Venice is famous for many things, particularly its canals and architecture. Venetian Gothic style is emblematic of the city and gives Venice its unique appearance. The architectural style originated in the 14th century and is a combination of Byzantine and Moorish influences incorporating the Gothic lancet arch.
Around 1300, and perhaps even earlier, the city’s first buildings were constructed in Byzantine architectural style. Buildings in the Eastern Roman Empire tended to be built with Byzantine architecture, which was influenced by Greek, Sasanian, and Islamic architecture. Buildings in this style are characterized by geometric complexity, stone and brick construction, and Gothic lancet arches.
The architectural tradition that appeared after the Arab Islamic conquest in the Maghreb region is called Moorish architecture. Some Moorish elements from Al-Andalus incorporated into Venetian Gothic architectural style include horseshoe and crenelated arches, muqarnas, voussoirs, courtyards, decorative tiles, and domes.
Byzantine classical and Moorish styles are completely contradictory forms that nonetheless work well in conjunction to create the opulent and eye-catching Venetian Gothic style that is emblematic of Venice.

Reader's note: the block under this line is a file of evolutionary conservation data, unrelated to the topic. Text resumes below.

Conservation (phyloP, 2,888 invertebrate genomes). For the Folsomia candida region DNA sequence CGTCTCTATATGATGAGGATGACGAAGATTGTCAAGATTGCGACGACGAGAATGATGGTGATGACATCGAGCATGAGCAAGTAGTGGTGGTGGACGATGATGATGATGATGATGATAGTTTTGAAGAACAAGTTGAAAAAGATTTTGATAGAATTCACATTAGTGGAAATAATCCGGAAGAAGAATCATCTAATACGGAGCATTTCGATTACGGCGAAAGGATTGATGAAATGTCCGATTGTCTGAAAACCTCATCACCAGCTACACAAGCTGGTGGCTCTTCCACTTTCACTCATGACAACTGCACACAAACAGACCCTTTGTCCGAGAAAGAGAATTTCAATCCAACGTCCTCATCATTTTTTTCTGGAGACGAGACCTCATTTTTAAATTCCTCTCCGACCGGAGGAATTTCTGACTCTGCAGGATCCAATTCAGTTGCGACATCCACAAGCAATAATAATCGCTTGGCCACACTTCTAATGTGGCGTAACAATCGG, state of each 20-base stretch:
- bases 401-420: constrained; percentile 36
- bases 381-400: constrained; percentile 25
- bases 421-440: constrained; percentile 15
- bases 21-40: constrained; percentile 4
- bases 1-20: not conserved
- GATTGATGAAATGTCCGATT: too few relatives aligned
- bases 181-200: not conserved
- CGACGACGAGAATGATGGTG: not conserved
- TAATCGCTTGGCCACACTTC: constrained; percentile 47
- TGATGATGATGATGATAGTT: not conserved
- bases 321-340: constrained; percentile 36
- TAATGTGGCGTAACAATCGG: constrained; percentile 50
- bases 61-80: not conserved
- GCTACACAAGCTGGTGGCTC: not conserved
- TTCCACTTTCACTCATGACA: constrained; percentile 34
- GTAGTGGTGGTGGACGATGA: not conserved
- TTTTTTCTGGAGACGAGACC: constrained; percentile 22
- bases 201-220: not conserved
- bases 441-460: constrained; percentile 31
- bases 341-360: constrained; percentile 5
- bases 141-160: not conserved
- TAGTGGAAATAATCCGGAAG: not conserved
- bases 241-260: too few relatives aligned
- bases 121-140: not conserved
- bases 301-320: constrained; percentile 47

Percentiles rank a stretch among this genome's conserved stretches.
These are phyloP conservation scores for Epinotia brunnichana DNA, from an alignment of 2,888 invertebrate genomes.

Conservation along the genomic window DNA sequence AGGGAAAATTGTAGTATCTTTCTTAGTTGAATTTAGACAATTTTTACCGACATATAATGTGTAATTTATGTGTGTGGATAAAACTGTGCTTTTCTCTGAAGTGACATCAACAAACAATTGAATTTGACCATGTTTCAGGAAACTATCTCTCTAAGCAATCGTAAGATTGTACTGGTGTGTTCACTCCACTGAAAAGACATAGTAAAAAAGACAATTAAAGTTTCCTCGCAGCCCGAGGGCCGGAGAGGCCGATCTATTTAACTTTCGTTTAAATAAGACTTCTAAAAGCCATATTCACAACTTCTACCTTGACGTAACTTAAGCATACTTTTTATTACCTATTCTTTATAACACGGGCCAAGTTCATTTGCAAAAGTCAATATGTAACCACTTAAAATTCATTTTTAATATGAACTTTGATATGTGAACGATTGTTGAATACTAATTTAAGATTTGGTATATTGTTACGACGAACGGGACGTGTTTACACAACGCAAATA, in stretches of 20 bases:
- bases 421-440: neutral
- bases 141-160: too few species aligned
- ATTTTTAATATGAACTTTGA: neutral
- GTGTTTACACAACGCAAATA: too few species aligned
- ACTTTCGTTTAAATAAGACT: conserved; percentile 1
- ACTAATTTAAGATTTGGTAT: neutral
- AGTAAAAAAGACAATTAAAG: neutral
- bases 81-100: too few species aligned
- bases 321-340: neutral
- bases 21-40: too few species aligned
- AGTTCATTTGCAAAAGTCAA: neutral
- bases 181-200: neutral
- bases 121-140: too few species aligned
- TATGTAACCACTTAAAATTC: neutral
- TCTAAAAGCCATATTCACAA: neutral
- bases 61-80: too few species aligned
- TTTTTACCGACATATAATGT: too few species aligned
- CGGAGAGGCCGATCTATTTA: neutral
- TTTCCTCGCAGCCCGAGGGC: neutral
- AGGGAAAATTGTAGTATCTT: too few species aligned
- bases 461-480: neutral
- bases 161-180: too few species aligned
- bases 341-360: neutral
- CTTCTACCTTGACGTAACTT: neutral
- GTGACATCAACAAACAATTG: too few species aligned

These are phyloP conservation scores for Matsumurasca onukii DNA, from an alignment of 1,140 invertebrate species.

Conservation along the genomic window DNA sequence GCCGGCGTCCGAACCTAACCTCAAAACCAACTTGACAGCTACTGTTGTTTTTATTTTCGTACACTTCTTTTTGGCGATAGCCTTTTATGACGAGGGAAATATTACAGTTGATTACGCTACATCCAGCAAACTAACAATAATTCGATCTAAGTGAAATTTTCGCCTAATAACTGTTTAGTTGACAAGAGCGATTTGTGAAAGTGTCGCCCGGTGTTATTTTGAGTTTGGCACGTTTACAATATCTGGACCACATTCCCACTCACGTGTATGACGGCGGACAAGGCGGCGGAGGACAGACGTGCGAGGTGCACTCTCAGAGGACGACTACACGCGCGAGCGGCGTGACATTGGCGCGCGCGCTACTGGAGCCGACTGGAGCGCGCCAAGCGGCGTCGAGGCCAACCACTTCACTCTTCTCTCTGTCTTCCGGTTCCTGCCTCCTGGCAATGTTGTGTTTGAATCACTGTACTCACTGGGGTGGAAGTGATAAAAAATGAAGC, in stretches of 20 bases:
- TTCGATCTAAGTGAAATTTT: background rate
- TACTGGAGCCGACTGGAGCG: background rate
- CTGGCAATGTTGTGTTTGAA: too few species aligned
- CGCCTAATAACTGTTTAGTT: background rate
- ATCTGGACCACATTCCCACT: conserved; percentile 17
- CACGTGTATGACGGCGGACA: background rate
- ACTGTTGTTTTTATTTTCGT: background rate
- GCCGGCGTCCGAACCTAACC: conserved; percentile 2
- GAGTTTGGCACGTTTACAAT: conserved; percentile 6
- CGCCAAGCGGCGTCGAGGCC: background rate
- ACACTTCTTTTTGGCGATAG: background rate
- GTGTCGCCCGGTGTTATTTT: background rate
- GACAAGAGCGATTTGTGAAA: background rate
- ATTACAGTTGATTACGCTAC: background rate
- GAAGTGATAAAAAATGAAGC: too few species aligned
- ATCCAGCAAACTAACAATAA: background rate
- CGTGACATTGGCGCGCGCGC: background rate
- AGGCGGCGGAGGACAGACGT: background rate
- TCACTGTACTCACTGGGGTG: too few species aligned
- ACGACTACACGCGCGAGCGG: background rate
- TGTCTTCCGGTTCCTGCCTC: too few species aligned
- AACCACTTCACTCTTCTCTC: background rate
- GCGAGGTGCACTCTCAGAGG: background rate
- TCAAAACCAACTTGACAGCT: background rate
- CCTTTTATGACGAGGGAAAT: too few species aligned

The building of the new churches in Venice was funded by the upper class during a time of great wealth for the city that coincided with the popularity of Gothic architecture and design. Santa Maria Gloriosa Dei Frari and Santi Giovanni e Paolo are two churches that are similar to those in mainland Italy but constructed from different materials. These churches demonstrate a new trend that was emerging in architectural design.
Traceries, the ornate stone elements that structurally support stained glass windows, were modified to support the weight of buildings in Venetian Gothic architecture. Because of the canals running through the city and the soft ground in Venice, the weight of buildings had to be restricted and carefully supported. During the 14th and 15th centuries, Venetian Gothic style lengthened the proportions of typical central halls, or portego, in secular buildings. The Doge’s Palace, a luxuriously decorated and iconic Venetian building, was rebuilt in its present style during the Gothic period of the 14th century.
In the 19th century, Gothic style was revived, mostly because of British architectural critic John Ruskin. The style was also popularized by architects in North America and Australia. Without a doubt, Venetian Gothic remains one of the most famous and remarkable styles in the history of architecture.